Canonical Founder Calls for Synchronized Linux Releases
Published: May 20, 2008
by Timothy Prickett Morgan
It might not be as bad as trying to herd cats, but getting all of the commercial Linux distributors and various community development projects behind them in something resembling lock step might be like herding goats--they're not as stubborn as a mule, but they are smarter than a lot of people you know. Mark Shuttleworth, the founder of Canonical, the commercial entity behind the Ubuntu variant of Debian Linux, is playing the part of shepherd and is trying to coax all the various Linuxes to synchronize their releases.
A month ago, when Shuttleworth was launching Ubuntu 8.04 with Long Term Support, he said that Canonical was now confident that it could get LTS releases, which provide five years of support for servers and three years for desktops, out the door every two years, with point releases coming out every six months. He also said that the only thing that would interrupt this schedule was if other Linuxes tried to get in phase with each other, putting out the Linux kernels, drivers, extensions, development tools, and application packages that comprise a Linux distribution at the same time using the same code.
That suggestion was a bit of a trial balloon for the idea of synchronized releases, but now Shuttleworth is proposing that Linux vendors and projects actually do it. In his personal blog, Shuttleworth did an essay called The Art of Release, which discussed the idea of major releases every two years and point releases every six months, on a regular schedule. And, putting a stake in the ground, Shuttleworth committed to putting Ubuntu LTS 10.04 in the field in April 2010, which will be the next major release of Ubuntu with the extended support that enterprise customers like and which will have four dot releases through 2012 and will be patched until April 2015. The regular Ubuntu 9.04 release is scheduled for April 2009, and will have a year of support, and will be followed by Ubuntu 9.10 in October 2009, Ubuntu 10.10 in October 2010, and Ubuntu 11.04 in April 2011; all of these have a year of support as well.
Shuttleworth is throwing down the gauntlet to the other Linux development teams and their commercial backers, and says that he will shift the schedule for Ubuntu releases if two out of the three major alternative releases--that is Red Hat Enterprise Linux, Novell SUSE Linux Enterprise Server, and Debian--agree to synchronize. "I think the benefits of this sort of alignment to users, upstreams and the distributions themselves would be enormous," Shuttleworth wrote in his blog. "I'll write more about this idea in due course, for now let's just call it my dream of true free software synchronicity."
It is an interesting idea, and one that SUSE Linux, TurboLinux, Conectiva (now part of Mandriva) and Caldera Systems (the foundation of The SCO Group) all tried to do with the UnitedLinux Consortium back in the summer of 2002. Sort of. UnitedLinux was literally a jointly developed (and non-Red Hat) Linux that these vendors then customized, and in that sense it parallels the Debian variant's Linux Core Consortium, which was launched in late 2004 to get all of the Debian projects working together. Shuttleworth is talking about a much looser coupling of Linux vendors than either of these two efforts, and for that reason, there is a better chance that it might succeed.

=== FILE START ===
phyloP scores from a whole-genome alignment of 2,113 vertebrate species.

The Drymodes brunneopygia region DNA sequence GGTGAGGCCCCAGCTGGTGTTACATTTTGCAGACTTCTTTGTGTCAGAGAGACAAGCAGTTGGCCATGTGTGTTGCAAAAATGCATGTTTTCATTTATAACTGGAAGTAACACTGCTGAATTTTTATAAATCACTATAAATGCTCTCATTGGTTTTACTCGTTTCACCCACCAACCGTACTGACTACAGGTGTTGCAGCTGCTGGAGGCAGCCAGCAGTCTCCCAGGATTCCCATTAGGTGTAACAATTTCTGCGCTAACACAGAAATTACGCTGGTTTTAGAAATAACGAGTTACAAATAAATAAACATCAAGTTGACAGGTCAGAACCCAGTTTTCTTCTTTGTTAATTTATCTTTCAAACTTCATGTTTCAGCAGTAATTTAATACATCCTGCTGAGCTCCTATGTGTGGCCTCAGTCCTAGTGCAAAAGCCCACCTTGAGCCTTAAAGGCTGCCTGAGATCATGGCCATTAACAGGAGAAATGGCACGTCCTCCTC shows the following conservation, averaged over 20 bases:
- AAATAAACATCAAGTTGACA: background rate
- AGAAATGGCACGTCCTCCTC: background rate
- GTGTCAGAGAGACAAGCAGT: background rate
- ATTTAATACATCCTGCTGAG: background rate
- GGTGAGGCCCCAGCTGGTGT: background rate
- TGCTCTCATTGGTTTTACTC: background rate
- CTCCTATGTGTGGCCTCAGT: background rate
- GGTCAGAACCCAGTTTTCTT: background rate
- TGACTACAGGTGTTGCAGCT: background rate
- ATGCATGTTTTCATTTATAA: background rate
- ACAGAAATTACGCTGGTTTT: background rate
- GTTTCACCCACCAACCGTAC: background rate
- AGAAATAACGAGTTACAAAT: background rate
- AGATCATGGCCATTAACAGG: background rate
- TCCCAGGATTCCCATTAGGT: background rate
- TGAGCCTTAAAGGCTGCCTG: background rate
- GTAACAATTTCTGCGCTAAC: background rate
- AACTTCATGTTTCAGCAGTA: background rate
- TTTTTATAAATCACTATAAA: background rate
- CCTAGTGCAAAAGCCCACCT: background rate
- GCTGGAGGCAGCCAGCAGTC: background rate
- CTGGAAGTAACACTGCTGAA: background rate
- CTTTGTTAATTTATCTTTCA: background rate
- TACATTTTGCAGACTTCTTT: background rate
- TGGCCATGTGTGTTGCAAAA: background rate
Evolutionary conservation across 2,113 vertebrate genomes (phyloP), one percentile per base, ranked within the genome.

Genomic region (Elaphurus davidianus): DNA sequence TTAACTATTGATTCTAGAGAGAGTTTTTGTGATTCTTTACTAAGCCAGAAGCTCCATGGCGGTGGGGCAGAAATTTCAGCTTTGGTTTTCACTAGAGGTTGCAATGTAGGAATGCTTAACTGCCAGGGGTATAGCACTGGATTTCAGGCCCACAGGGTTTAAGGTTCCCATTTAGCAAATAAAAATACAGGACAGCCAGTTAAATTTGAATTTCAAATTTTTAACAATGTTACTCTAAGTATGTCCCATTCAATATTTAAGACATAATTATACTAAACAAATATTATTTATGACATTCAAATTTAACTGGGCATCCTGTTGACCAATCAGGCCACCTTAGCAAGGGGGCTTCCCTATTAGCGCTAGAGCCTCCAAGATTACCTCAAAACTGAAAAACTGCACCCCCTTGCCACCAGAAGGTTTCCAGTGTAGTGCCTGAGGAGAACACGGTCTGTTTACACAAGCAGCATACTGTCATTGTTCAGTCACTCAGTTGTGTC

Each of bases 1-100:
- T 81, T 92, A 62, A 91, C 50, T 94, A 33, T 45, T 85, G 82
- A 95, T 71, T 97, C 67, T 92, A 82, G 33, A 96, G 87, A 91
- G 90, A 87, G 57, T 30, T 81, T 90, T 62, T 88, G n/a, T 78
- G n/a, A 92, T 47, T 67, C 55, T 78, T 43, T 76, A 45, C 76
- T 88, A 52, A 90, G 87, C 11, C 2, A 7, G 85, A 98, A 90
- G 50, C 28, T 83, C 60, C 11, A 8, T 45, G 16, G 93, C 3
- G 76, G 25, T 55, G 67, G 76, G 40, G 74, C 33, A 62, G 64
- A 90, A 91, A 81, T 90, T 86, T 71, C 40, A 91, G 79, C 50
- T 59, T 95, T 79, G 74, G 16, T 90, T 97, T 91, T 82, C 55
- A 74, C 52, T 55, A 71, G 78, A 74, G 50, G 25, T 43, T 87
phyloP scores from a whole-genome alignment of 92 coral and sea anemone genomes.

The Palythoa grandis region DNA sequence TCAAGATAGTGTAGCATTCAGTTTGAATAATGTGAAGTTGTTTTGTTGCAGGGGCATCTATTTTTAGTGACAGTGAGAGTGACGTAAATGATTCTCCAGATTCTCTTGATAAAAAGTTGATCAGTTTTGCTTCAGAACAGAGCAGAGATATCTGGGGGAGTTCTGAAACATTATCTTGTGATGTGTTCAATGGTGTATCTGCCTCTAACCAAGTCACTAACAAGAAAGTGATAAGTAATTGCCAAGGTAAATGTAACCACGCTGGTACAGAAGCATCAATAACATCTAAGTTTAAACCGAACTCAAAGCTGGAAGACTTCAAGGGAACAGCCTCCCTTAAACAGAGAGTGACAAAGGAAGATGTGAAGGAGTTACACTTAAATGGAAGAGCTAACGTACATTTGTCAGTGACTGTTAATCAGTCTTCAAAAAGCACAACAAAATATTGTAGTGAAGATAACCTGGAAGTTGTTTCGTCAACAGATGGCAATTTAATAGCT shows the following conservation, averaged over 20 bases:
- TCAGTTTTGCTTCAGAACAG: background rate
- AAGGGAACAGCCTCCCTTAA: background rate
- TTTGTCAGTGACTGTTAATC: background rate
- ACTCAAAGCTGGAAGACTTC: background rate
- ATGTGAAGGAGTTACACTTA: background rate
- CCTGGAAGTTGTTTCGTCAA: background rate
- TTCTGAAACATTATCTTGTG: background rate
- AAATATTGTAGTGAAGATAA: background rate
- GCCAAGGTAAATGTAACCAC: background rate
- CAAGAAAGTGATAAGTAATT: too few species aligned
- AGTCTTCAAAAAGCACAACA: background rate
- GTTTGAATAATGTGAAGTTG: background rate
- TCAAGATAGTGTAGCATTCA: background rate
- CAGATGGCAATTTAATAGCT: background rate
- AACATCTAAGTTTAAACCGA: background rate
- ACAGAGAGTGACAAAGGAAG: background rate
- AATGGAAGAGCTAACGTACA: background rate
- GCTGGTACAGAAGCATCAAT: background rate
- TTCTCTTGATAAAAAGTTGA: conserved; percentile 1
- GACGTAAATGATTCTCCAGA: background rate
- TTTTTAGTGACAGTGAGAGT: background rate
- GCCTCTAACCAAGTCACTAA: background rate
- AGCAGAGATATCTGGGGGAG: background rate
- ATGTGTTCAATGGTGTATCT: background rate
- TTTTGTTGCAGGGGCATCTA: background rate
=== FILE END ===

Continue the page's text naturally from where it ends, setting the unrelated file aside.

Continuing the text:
But, there are issues. For one thing, each commercial Linux distro is trying to get an edge on the other in terms of rolling out support for the latest hardware and software features. Novell has been particularly aggressive about trying to stay ahead of Red Hat with features--such as SMP scalability or hypervisor integration--to give it a marketing edge. One could argue how successful the aggressive feature support approach has been in driving sales, since Novell's initial implementation of the Xen hypervisor was lacking lots of features and left the company backtracking; Red Hat just pushed out the delivery date for RHEL 5 and made no apologies for it.
The other issue is that the larger an organization--particularly a loosely coupled one--the more difficult it is to get some kind of consensus over what features can make it into a release (major or minor) and what ones will have to be dropped. Getting such consensus is hard enough within an open source development community dedicated to one specific Linux stack, but getting agreement across even three or four Linuxes (much less all of them) would be something of a challenge. What one contributor calls ready for prime time another will call a pilot episode. There will have to be some sort of mechanism for arbitrating disagreements, and that means some sort of governing body for Linux distros. Which comes right back around again to the Linux distros ceding some of their authority.
Shuttleworth is right that synchronization would allow for the Linux distros to focus on what their name suggests--distribution--and let the open source Linux communities worry about the features. While this is very interesting, and appealing, the distros still pay the bills. And paying the bills requires any kind of differentiation that a distro can bring to bear. This may set up an interesting situation where the open development communities for the major Linuxes, which are supposed to be independent of their distro patrons, approve of synchronization, thereby setting them in contention with those distros, who might give the idea lip service but who will be against it.
It will be interesting to see if this Linux release synchronization gets off the ground. If it does, it won't be long before people start talking about the need for only one Linux distribution. And that will start a whole lot of disagreement, for sure.
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